Malaysia: AIPP Statement of Support for the Baram peoples
July 14, 2015
Miri, Sarawak, Malaysia
The Asia Indigenous Peoples Pact (AIPP) express our strong support for the Baram peoples in their continuing struggle to stop the construction of the Baram dam. We are encouraged by the determination and resilience exhibited by the indigenous communities who have guarded the blockade site already for more than 630 days. The blockade was set up on October 23, 2013 to stop the dam proponents from pushing through with the preparatory work for the dam construction. We are impressed that the people have been able to sustain the blockade for this long, given the difficult conditions at the blockade site. This shows that the indigenous peoples are fully determined to do everything they can to defend their land, resources and cultural identity for the sake of future generations.
The blockade started in response to the plan of the Sarawak Government and the state-owned company, Sarawak Energy Berhad (SEB) to build the Baram Dam as part of at least twelve (12) large-scale hydroelectric dams through the industrial development initiative called the Sarawak Corridor of Renewable Energy (SCORE). These hydropower projects will not benefit the people. Instead the electric power to be generated will be exported to neighboring Brunei and Indonesia, and will supply the power needs of resource-intensive industries, including steel, aluminum, silicon and timber processing. The dams threaten to inundate an area of more than 2,100 square kilometers. The construction of the Baram dam alone will displace twenty-six (26) villages of Kenyah, Kayan and Penan indigenous peoples and will submerge forests, cultivated areas, and villages, forcibly displacing as many as 20,000 indigenous people from their customary lands.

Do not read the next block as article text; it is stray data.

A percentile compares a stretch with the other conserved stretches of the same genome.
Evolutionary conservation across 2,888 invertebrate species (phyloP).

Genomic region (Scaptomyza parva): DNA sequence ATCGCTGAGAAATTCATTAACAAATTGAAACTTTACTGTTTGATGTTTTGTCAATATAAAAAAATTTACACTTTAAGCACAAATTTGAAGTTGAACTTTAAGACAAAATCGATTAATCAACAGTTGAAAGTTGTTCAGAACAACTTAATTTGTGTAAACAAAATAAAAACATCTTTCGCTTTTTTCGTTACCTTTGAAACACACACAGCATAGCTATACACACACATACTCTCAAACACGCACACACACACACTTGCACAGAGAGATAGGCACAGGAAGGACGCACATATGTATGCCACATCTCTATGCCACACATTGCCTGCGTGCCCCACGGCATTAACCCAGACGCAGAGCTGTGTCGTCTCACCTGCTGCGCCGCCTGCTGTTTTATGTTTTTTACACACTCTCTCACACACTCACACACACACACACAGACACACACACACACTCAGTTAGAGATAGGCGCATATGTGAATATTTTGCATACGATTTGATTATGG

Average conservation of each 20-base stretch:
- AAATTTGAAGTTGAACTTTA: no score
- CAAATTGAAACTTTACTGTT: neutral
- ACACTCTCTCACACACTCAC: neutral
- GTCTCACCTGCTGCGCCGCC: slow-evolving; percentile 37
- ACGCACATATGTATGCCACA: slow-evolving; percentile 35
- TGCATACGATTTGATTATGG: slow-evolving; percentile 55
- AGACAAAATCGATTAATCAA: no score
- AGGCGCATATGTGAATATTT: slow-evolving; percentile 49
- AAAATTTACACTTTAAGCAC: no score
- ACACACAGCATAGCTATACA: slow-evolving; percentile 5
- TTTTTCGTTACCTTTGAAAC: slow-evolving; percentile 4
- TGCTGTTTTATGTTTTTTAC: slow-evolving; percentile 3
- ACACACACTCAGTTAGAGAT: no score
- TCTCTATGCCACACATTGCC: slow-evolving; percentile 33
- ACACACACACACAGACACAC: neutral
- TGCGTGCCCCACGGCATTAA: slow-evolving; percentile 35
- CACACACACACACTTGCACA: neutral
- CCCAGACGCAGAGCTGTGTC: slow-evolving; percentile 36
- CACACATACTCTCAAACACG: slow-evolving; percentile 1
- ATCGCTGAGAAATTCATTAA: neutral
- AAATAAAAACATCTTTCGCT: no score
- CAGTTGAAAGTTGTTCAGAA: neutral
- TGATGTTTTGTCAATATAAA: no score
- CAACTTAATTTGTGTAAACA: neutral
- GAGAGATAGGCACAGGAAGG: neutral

The sorry experience with three previously built large dams in Sarawak – the Batang Ai, Bakun and Murum dams – is concrete proof of the serious adverse impacts of large dams on indigenous peoples and local communities. Thousands of indigenous peoples were displaced and numerous human rights violations were committed as seen in the substandard living conditions at the resettlement sites, unfulfilled promises of livelihood support for the displaced families, the denial of peoples’ rights to access information and the use of coercion, threats and intimidation against those who raised questions or objections to the dam projects.
We salute the Baram indigenous peoples in their valiant struggle to stop the dam. We reiterate that indigenous peoples have the right to participate fully and effectively in decision-making processes affecting them. We call on the Sarawak government and the SEB to respect the rights of the indigenous peoples to free, prior and informed consent in relation to the planned hydropower projects in Sarawak. They should respect the Native Customary Rights to land of the indigenous communities, which are recognized under the Federal Constitution of Malaysia and the United Nations Declaration on the Rights of Indigenous Peoples (UNDRIP).